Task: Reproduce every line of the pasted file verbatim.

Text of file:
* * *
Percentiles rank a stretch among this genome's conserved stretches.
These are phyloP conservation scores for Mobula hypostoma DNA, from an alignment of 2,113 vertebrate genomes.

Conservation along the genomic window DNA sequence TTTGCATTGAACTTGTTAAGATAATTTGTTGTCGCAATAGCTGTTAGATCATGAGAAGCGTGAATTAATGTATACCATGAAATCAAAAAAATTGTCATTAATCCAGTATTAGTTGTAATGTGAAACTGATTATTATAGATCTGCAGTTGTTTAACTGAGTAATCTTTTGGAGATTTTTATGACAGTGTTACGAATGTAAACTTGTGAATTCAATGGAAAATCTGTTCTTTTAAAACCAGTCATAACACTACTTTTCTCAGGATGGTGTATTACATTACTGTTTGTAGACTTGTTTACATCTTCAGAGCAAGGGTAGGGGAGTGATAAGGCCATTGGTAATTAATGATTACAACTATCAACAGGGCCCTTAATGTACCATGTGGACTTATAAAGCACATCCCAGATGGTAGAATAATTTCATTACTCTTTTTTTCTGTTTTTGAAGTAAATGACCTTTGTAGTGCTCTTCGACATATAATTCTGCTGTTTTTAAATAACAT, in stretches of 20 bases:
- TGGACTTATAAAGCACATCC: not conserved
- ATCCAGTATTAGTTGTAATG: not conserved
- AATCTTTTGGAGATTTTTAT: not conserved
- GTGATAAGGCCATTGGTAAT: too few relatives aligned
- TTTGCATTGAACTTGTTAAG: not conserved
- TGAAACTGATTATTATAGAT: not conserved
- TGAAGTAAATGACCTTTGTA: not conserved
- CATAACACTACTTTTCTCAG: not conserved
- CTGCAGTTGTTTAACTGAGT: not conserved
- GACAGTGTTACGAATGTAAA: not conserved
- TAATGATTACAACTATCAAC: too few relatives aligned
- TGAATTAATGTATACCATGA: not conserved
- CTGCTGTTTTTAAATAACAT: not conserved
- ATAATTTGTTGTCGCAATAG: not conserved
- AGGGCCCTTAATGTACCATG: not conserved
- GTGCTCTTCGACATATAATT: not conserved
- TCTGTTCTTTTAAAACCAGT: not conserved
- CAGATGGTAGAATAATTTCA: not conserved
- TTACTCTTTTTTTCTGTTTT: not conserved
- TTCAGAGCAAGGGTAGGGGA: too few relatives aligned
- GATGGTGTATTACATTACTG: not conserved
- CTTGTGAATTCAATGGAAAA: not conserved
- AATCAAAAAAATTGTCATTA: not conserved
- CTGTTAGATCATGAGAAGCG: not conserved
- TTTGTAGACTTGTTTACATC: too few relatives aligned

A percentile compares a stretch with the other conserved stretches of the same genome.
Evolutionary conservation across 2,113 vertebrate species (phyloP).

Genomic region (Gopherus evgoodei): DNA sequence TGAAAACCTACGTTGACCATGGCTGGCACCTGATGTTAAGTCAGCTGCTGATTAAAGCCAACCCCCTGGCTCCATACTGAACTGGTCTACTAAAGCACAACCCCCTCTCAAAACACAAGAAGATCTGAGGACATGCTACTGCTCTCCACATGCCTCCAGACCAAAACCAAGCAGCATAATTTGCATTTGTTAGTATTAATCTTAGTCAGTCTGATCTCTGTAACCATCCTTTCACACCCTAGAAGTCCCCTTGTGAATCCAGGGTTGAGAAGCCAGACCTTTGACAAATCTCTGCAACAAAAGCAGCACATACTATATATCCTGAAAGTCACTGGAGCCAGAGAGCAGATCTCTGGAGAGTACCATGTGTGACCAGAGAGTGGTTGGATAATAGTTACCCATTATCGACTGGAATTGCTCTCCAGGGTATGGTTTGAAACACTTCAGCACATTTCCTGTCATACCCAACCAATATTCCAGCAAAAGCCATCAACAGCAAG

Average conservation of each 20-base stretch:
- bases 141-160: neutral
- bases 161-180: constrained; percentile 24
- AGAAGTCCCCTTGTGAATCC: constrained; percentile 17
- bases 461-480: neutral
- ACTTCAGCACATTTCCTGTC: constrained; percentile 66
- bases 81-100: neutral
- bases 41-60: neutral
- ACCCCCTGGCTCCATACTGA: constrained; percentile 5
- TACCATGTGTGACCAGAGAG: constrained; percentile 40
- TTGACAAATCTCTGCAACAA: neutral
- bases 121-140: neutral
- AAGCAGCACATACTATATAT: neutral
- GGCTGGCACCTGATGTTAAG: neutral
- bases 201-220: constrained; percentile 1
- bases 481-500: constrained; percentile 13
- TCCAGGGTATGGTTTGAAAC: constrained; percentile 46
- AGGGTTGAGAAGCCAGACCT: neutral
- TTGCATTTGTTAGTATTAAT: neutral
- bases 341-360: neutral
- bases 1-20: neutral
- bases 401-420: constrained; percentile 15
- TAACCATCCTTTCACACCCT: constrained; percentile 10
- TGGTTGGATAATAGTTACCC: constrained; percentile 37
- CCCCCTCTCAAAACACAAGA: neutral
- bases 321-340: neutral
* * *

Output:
Percentiles rank a stretch among this genome's conserved stretches.
These are phyloP conservation scores for Mobula hypostoma DNA, from an alignment of 2,113 vertebrate genomes.

Conservation along the genomic window DNA sequence TTTGCATTGAACTTGTTAAGATAATTTGTTGTCGCAATAGCTGTTAGATCATGAGAAGCGTGAATTAATGTATACCATGAAATCAAAAAAATTGTCATTAATCCAGTATTAGTTGTAATGTGAAACTGATTATTATAGATCTGCAGTTGTTTAACTGAGTAATCTTTTGGAGATTTTTATGACAGTGTTACGAATGTAAACTTGTGAATTCAATGGAAAATCTGTTCTTTTAAAACCAGTCATAACACTACTTTTCTCAGGATGGTGTATTACATTACTGTTTGTAGACTTGTTTACATCTTCAGAGCAAGGGTAGGGGAGTGATAAGGCCATTGGTAATTAATGATTACAACTATCAACAGGGCCCTTAATGTACCATGTGGACTTATAAAGCACATCCCAGATGGTAGAATAATTTCATTACTCTTTTTTTCTGTTTTTGAAGTAAATGACCTTTGTAGTGCTCTTCGACATATAATTCTGCTGTTTTTAAATAACAT, in stretches of 20 bases:
- TGGACTTATAAAGCACATCC: not conserved
- ATCCAGTATTAGTTGTAATG: not conserved
- AATCTTTTGGAGATTTTTAT: not conserved
- GTGATAAGGCCATTGGTAAT: too few relatives aligned
- TTTGCATTGAACTTGTTAAG: not conserved
- TGAAACTGATTATTATAGAT: not conserved
- TGAAGTAAATGACCTTTGTA: not conserved
- CATAACACTACTTTTCTCAG: not conserved
- CTGCAGTTGTTTAACTGAGT: not conserved
- GACAGTGTTACGAATGTAAA: not conserved
- TAATGATTACAACTATCAAC: too few relatives aligned
- TGAATTAATGTATACCATGA: not conserved
- CTGCTGTTTTTAAATAACAT: not conserved
- ATAATTTGTTGTCGCAATAG: not conserved
- AGGGCCCTTAATGTACCATG: not conserved
- GTGCTCTTCGACATATAATT: not conserved
- TCTGTTCTTTTAAAACCAGT: not conserved
- CAGATGGTAGAATAATTTCA: not conserved
- TTACTCTTTTTTTCTGTTTT: not conserved
- TTCAGAGCAAGGGTAGGGGA: too few relatives aligned
- GATGGTGTATTACATTACTG: not conserved
- CTTGTGAATTCAATGGAAAA: not conserved
- AATCAAAAAAATTGTCATTA: not conserved
- CTGTTAGATCATGAGAAGCG: not conserved
- TTTGTAGACTTGTTTACATC: too few relatives aligned

A percentile compares a stretch with the other conserved stretches of the same genome.
Evolutionary conservation across 2,113 vertebrate species (phyloP).

Genomic region (Gopherus evgoodei): DNA sequence TGAAAACCTACGTTGACCATGGCTGGCACCTGATGTTAAGTCAGCTGCTGATTAAAGCCAACCCCCTGGCTCCATACTGAACTGGTCTACTAAAGCACAACCCCCTCTCAAAACACAAGAAGATCTGAGGACATGCTACTGCTCTCCACATGCCTCCAGACCAAAACCAAGCAGCATAATTTGCATTTGTTAGTATTAATCTTAGTCAGTCTGATCTCTGTAACCATCCTTTCACACCCTAGAAGTCCCCTTGTGAATCCAGGGTTGAGAAGCCAGACCTTTGACAAATCTCTGCAACAAAAGCAGCACATACTATATATCCTGAAAGTCACTGGAGCCAGAGAGCAGATCTCTGGAGAGTACCATGTGTGACCAGAGAGTGGTTGGATAATAGTTACCCATTATCGACTGGAATTGCTCTCCAGGGTATGGTTTGAAACACTTCAGCACATTTCCTGTCATACCCAACCAATATTCCAGCAAAAGCCATCAACAGCAAG

Average conservation of each 20-base stretch:
- bases 141-160: neutral
- bases 161-180: constrained; percentile 24
- AGAAGTCCCCTTGTGAATCC: constrained; percentile 17
- bases 461-480: neutral
- ACTTCAGCACATTTCCTGTC: constrained; percentile 66
- bases 81-100: neutral
- bases 41-60: neutral
- ACCCCCTGGCTCCATACTGA: constrained; percentile 5
- TACCATGTGTGACCAGAGAG: constrained; percentile 40
- TTGACAAATCTCTGCAACAA: neutral
- bases 121-140: neutral
- AAGCAGCACATACTATATAT: neutral
- GGCTGGCACCTGATGTTAAG: neutral
- bases 201-220: constrained; percentile 1
- bases 481-500: constrained; percentile 13
- TCCAGGGTATGGTTTGAAAC: constrained; percentile 46
- AGGGTTGAGAAGCCAGACCT: neutral
- TTGCATTTGTTAGTATTAAT: neutral
- bases 341-360: neutral
- bases 1-20: neutral
- bases 401-420: constrained; percentile 15
- TAACCATCCTTTCACACCCT: constrained; percentile 10
- TGGTTGGATAATAGTTACCC: constrained; percentile 37
- CCCCCTCTCAAAACACAAGA: neutral
- bases 321-340: neutral